(NWA World Traveler, 25, No. 8, p.28, 1993).

The Risk of Risk Taking top

A young man just out of college had saved up $15,000 during his first two years of working and was looking for an investment opportunity. He saw himself as rather conservative, but wanted to change and become more of a risk taker. He saw an advertisement for a coffee company based in Florida that was offering franchises that would make investors thousands of dollars in their spare time. The company distributed single-pot servings of ground-flavored coffee in individual packets, and it claimed that some of the flavorings for the coffee could not be found anywhere else.

When the young man contacted the company, he learned that for $10,000 he could buy a franchise for his area. With that initial investment, he would receive $4000 worth of coffee bags and 20 display cases for the coffee. The next step was for the investor to contact local stores to place the coffee, giving 20% of the profits to each storeowner. For an extra $3000, the company owner in Florida promised to fly to his area for 3 days to help him place the coffee in at least 12 stores. After placing the cases, all that the new franchise owner had to do was to check each store on a regular basis, replenish the coffee packets that had been sold, and collect his profits. When his supply of the coffee bought for $4000 was depleted, the company owner would sell him another batch of coffee. According to the company, such a franchise was a surefire way to double the investor's money in a year.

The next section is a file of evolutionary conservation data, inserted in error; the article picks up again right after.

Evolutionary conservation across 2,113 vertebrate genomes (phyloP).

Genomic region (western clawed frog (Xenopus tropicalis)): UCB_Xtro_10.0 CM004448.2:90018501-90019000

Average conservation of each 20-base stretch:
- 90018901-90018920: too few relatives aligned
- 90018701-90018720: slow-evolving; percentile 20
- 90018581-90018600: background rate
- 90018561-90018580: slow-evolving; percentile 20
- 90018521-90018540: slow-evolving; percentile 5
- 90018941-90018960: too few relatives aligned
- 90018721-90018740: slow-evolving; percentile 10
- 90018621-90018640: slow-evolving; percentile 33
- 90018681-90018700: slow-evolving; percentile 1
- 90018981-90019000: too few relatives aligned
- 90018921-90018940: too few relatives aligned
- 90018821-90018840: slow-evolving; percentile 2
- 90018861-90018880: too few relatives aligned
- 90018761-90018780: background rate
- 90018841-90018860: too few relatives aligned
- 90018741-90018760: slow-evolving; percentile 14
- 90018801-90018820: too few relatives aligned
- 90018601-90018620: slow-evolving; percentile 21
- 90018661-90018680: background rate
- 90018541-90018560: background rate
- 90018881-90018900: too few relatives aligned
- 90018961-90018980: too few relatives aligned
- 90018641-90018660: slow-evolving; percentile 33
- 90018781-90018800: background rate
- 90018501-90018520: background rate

The young man decided to take the plunge and buy a franchise. He paid $13,000 to the company owner and, within the next month, the display cases with the coffee were placed in 12 stores in the area. After a week, the new franchise owner went to check his coffee stations and replenish the coffee that had been purchased in each of the stores. To his surprise, not nearly as much coffee had been purchased during the first week as he was led to believe would happen. When the young man returned to the stores a week later, he found that even less coffee was purchased in the second week than in the first. He then went back a month after the initial placement, but found that less than half of the coffee he had originally placed had been sold. The franchise owner still had a closet full of coffee from the initial amount supplied by the owner.

This trend continued for several months, but it became apparent that the franchise owner was unlikely to recover even 80% of his investment. Shortly thereafter, the young man stopped checking the stores to replenish the coffee. He wound up giving away the remaining coffee, which filled his closet. He had taken a risk and lost about $12,000 of his investment.

In this case, the young man had not anticipated that the coffee franchise company was inflating the possibility for profit and was not prepared to support his effort. He did not recognize that this investment would not be a good match given the time and energy he was willing to commit. More research and thoughtful consideration upfront might have prevented this loss.